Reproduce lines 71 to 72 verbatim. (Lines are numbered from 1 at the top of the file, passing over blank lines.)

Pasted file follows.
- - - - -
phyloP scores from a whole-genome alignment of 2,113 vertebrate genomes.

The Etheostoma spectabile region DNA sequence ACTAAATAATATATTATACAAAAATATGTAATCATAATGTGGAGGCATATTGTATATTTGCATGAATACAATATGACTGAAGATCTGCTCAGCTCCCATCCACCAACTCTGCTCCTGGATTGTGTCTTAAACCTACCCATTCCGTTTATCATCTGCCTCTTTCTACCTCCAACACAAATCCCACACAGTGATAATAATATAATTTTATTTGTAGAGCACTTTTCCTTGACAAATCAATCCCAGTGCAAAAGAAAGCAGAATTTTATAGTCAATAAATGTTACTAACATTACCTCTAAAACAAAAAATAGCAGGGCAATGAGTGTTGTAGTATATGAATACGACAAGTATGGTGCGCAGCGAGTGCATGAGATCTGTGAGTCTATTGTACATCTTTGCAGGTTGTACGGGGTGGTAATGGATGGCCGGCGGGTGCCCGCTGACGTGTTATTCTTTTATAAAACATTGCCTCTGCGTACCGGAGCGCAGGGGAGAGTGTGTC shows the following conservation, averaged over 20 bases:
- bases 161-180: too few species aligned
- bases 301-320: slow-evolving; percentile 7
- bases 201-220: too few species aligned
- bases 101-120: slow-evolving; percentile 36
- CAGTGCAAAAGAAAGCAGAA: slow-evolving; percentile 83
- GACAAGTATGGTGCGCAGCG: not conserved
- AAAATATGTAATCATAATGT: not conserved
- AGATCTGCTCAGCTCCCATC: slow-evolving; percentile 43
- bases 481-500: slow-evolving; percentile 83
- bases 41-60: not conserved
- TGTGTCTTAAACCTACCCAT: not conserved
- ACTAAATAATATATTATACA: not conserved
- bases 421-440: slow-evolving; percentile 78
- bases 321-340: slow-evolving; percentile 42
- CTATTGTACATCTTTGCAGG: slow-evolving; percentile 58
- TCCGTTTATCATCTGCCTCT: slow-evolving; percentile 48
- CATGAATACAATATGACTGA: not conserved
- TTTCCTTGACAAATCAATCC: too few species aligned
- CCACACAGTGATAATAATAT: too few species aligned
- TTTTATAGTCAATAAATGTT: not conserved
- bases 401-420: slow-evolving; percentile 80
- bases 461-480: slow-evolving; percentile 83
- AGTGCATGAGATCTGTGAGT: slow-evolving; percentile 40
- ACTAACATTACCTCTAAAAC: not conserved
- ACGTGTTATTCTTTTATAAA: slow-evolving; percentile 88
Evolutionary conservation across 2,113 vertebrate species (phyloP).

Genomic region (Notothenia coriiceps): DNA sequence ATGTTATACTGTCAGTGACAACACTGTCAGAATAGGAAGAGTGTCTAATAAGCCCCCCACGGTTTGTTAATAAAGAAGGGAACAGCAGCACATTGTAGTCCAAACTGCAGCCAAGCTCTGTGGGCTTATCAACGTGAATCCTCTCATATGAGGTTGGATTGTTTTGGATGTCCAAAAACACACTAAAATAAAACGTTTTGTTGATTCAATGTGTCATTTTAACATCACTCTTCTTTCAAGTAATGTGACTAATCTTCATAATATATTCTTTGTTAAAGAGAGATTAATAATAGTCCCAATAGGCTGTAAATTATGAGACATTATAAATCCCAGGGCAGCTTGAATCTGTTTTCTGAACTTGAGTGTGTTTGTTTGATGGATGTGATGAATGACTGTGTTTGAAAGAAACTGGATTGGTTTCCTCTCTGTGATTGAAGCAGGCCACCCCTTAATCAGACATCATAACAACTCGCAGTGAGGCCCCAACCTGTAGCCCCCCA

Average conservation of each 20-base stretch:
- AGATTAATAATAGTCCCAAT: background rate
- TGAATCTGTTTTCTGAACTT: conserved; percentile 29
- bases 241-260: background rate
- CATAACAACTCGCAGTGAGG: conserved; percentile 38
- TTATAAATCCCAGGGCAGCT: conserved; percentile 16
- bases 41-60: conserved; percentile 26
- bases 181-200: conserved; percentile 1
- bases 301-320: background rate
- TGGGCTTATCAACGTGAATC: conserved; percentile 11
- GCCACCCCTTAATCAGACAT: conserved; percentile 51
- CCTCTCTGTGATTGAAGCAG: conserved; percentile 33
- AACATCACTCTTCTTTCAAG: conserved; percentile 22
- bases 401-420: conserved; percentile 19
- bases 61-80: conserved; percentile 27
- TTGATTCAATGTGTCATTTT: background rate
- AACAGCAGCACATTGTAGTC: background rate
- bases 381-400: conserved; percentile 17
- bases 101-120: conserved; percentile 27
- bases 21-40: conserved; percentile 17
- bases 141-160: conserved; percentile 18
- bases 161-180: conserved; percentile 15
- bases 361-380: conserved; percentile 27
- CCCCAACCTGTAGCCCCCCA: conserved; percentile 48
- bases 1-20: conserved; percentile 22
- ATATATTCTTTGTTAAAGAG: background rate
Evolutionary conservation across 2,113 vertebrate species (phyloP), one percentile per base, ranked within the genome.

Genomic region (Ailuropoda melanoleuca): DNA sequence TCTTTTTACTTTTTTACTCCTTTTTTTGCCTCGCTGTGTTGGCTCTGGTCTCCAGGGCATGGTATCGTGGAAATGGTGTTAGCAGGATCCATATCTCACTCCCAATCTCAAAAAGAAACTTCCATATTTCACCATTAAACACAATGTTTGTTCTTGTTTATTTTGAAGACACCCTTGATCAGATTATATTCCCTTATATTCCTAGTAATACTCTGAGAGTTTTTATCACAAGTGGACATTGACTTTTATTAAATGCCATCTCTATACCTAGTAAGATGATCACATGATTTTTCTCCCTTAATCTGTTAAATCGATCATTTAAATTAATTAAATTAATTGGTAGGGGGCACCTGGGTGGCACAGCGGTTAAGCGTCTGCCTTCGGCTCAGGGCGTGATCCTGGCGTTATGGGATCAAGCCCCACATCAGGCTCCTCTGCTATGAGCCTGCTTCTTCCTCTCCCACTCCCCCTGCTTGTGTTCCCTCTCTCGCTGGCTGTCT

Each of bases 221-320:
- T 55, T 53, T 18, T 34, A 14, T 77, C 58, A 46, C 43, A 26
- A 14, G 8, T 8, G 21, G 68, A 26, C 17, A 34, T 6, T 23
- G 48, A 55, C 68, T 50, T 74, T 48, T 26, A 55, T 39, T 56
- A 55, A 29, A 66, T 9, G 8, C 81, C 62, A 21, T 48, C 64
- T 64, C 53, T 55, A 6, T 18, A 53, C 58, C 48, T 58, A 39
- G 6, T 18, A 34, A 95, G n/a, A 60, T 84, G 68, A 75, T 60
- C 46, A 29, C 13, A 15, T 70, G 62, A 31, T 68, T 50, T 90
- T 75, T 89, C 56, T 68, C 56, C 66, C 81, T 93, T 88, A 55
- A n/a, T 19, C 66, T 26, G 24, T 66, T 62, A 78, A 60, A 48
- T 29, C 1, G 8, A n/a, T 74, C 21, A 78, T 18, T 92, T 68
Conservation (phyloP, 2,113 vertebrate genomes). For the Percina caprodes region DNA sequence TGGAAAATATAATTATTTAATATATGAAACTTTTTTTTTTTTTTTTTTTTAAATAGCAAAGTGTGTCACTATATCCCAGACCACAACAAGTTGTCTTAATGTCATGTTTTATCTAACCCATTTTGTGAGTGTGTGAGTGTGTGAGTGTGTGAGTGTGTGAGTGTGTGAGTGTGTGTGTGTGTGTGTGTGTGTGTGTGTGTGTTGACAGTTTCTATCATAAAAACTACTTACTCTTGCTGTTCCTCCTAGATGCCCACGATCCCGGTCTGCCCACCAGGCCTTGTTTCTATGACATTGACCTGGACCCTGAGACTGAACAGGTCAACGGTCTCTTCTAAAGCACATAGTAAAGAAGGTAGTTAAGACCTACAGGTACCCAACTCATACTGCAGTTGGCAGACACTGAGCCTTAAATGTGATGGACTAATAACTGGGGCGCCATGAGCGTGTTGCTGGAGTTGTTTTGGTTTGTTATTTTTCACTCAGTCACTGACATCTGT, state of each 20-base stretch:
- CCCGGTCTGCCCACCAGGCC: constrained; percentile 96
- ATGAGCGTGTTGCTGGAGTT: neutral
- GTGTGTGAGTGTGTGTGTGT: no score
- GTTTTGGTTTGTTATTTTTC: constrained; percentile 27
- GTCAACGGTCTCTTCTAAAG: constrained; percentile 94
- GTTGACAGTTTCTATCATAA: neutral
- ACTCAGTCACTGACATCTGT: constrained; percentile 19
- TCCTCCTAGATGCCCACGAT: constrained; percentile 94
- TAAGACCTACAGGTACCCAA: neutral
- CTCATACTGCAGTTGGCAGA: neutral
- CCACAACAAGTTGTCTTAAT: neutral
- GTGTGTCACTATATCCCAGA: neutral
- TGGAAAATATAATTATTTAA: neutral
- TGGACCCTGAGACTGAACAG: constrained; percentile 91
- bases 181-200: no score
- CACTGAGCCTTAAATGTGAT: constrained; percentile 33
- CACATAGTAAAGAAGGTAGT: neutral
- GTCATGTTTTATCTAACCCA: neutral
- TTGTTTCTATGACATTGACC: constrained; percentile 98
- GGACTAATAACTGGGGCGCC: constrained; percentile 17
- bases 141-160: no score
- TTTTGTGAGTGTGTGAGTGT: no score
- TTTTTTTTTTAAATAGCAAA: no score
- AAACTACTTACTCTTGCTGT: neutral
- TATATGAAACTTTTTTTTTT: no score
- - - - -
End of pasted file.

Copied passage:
- ATGAGCGTGTTGCTGGAGTT: neutral
- GTGTGTGAGTGTGTGTGTGT: no score